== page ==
Are You Rewarding Your Work, or Avoiding Your Work?

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Yesterday I wrote that a truly successful person wouldn’t take the afternoon off to go see a movie. A colleague of mine countered that that person might, if they were celebrating a personal or business success. She makes a good point. (And she’s a Ph.D., which, although no guarantee, lends a certain magnitude to her thoughts.) I’ve been thinking about the distinction today, and it comes down to this: there’s a difference between rewarding your work and avoiding your work. One is good, the other is bad. Ten points to Gryffindor if you can guess which is which. (Incidentally, I find it a fascinating acknowledgment of the pervasiveness of Harry Potter that “Gryffindor” was not flagged by my spell checker. But I digress.) Seems pretty straightforward, and yet it can be all too easy to blur the distinction. I’ll bet you’ve done it yourself.

The problem is one of justification. Once you’ve entertained the idea of avoiding your work, it doesn’t take much of a leap to categorize the avoidance as a reward. Sometimes the leap is so small that we’re not even aware that we’re making it. Whether we’re aware of it or not, the inner dialog goes something like this:

Devil on your shoulder: “That new Johnny Depp movie is supposed to be pretty good. You should totally go see it this afternoon!”

Angel on your other shoulder: “Hey, wait a minute! You’re supposed to be making client calls this afternoon.”

Devil: “Oh. lighten up. The calls can wait. Besides, you made those two extra calls yesterday. You deserve a little reward.”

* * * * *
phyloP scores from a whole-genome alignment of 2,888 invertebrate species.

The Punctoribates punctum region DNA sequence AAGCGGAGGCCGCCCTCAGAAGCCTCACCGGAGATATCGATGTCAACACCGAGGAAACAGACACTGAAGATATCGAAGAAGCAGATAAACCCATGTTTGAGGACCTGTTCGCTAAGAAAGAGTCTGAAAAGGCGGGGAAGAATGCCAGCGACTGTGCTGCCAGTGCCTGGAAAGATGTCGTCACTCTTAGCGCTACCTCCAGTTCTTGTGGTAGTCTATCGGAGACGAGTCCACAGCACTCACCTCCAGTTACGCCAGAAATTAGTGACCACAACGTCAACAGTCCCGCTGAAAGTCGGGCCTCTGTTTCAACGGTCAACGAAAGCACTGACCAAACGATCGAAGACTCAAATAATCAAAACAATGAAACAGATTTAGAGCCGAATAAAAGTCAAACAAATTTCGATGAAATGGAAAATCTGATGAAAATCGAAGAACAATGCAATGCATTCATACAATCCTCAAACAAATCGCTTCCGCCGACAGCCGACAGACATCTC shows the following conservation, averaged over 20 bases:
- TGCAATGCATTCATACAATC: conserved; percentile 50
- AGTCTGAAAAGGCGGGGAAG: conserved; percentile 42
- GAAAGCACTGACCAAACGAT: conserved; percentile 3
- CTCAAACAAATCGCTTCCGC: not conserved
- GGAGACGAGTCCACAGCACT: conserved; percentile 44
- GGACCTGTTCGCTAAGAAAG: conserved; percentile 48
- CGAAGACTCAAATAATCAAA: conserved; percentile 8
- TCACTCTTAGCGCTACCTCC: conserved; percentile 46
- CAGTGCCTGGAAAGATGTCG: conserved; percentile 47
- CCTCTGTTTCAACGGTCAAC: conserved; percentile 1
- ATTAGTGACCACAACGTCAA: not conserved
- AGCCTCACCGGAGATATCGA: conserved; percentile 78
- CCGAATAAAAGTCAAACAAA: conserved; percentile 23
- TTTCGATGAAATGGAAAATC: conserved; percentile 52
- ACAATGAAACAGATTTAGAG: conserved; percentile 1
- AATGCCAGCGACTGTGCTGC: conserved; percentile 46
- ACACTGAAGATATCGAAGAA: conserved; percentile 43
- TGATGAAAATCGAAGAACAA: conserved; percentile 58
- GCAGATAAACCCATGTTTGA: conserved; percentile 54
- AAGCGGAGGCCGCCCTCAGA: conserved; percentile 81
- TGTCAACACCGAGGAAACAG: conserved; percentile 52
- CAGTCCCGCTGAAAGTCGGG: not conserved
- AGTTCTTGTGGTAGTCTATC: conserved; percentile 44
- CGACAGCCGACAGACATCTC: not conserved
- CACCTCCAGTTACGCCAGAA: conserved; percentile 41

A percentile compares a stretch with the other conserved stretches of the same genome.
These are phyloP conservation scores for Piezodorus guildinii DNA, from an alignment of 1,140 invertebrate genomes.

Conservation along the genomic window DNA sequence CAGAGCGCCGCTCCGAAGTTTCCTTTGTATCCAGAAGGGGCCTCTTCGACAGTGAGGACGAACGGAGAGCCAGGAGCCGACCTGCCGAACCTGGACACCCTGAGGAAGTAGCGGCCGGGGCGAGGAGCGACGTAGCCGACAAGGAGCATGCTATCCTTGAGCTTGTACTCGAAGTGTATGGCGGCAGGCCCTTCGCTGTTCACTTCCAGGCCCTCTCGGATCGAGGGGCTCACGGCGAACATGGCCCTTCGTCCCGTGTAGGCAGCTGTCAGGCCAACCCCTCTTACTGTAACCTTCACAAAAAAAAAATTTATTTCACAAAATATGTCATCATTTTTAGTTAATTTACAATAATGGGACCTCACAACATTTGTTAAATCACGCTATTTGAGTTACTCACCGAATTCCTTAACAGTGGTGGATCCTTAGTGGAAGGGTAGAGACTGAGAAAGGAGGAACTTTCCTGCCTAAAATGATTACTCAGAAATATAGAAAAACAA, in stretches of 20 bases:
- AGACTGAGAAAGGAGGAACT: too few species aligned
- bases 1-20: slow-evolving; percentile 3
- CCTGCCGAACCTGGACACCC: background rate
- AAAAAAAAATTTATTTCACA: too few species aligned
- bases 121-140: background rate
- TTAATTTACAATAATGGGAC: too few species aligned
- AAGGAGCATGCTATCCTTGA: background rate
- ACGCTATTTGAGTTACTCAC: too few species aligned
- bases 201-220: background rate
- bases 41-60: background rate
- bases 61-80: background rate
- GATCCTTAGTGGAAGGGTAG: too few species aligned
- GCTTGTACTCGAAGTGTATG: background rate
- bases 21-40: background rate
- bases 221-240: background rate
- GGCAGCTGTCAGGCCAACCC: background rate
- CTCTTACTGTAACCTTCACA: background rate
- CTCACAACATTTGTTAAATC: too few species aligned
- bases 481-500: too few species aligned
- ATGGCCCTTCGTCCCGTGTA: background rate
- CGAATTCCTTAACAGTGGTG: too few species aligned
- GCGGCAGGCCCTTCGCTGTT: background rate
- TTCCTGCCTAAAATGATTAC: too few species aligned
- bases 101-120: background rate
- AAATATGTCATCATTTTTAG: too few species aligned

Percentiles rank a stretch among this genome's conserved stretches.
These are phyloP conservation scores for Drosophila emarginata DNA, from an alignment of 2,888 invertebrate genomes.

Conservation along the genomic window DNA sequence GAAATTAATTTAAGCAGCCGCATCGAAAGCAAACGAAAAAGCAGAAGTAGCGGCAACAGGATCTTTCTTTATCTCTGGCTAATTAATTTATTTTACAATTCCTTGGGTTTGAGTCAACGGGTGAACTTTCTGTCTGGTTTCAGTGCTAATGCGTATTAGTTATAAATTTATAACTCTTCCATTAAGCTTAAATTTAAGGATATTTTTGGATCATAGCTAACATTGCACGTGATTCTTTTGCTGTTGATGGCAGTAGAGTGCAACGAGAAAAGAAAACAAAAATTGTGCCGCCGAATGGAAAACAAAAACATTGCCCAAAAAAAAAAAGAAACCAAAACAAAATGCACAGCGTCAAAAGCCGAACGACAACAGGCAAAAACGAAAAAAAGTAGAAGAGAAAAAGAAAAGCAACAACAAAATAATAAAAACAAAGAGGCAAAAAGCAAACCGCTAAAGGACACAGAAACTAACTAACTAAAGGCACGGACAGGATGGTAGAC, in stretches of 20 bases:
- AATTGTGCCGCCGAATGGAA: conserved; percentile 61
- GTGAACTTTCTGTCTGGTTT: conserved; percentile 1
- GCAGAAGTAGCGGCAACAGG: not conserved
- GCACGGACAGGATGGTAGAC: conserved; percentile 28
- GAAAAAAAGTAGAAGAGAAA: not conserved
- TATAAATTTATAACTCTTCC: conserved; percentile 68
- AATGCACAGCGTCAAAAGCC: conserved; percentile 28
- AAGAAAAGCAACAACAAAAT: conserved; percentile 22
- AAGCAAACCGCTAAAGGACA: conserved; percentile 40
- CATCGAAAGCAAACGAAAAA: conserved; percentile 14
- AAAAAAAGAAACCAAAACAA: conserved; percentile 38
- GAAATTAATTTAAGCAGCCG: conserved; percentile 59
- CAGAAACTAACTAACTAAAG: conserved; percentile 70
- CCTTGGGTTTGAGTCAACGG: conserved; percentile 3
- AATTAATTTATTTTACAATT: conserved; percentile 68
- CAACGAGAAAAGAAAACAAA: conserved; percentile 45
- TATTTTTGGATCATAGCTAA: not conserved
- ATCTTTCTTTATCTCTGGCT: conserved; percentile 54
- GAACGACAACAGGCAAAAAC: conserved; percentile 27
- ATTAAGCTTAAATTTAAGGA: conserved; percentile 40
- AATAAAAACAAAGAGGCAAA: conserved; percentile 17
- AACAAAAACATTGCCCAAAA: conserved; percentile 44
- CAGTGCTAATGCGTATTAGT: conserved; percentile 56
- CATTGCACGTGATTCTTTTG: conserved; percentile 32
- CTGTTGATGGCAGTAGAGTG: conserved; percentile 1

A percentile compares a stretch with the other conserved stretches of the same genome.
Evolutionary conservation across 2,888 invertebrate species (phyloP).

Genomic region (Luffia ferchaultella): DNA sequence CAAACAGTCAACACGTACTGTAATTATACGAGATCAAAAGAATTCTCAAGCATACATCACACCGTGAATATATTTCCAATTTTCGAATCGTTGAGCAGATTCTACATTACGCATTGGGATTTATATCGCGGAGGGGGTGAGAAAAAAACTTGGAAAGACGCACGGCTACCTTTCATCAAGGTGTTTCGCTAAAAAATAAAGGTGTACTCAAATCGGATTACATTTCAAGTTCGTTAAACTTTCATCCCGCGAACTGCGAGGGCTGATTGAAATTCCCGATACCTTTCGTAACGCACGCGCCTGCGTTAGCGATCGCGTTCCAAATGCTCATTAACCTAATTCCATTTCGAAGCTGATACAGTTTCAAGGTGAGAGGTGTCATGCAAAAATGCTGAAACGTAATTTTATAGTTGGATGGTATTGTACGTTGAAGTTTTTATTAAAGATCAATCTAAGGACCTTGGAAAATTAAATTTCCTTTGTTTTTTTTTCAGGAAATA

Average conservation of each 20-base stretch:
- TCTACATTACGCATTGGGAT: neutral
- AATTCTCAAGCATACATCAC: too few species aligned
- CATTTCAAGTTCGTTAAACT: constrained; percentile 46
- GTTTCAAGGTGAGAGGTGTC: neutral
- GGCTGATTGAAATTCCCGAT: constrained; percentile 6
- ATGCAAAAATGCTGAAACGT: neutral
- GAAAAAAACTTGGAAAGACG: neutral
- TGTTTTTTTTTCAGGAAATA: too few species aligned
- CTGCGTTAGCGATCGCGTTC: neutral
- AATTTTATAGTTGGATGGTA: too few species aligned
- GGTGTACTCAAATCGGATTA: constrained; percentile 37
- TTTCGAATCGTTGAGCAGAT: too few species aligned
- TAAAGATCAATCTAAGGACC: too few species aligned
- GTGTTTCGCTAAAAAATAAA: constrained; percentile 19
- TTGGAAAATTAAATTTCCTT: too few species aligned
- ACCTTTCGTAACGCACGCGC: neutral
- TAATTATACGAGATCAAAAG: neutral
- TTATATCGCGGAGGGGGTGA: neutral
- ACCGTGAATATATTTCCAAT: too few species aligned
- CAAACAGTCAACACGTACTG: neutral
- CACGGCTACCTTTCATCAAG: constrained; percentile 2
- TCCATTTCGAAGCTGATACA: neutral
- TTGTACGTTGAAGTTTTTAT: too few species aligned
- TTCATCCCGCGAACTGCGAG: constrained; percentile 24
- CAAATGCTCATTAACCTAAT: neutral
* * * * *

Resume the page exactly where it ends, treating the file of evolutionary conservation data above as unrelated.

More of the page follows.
Angel: “I can’t argue with that logic. C’mon, we can still make the 2:00 showing.”

Now, besides the fact that you have a particularly feckless angel, this is a case of avoidance masquerading as reward. So how can you tell the difference? Run it by the Unfailing Test of Chronology, which is a well-known principle that I just made up. It goes like this: If you decide to reward yourself first, and then come up with the outcome being rewarded, you’re justifying the reward. (“I really want some chocolate chocolate-chip ice cream, but I know I shouldn’t. Oh, wait a minute—I only had a salad for dinner last night. I deserve a reward! Hello ice cream!”) If, on the other hand, you define the outcome to be rewarded first, then achieve that outcome, and then enjoy the reward, you’ve passed the Unfailing Test of Chronology. (“If I have salad for dinner three nights in a row, I’ll reward myself with a small dish of chocolate chocolate-chip ice cream.”) (For the record, chocolate chocolate-chip ice cream is really, really good.)

I think it’s important to celebrate your successes—the small ones as well as the big ones. It’s completely appropriate to set rewards for achieving your goals. (Just make sure the reward is proportional to the goal. “If I clean my desk, I’ll reward myself with a new Jaguar” is, shall we say, pushing it.)

Really, it’s a pretty simple formula: First, decide on the goal; then, decide on the reward. First, achieve the goal; then, enjoy the reward.

Incidentally, my reward for finishing this article? I’m going to go listen to a Beatles album.


About the Author:

29-time Emmy Award winner and Hall of Fame keynote speaker Bill Stainton, CSP is an expert on Innovation, Creativity, and Breakthrough Thinking. He helps leaders and their teams come up with innovative solutions — on demand — to their most challenging problems.
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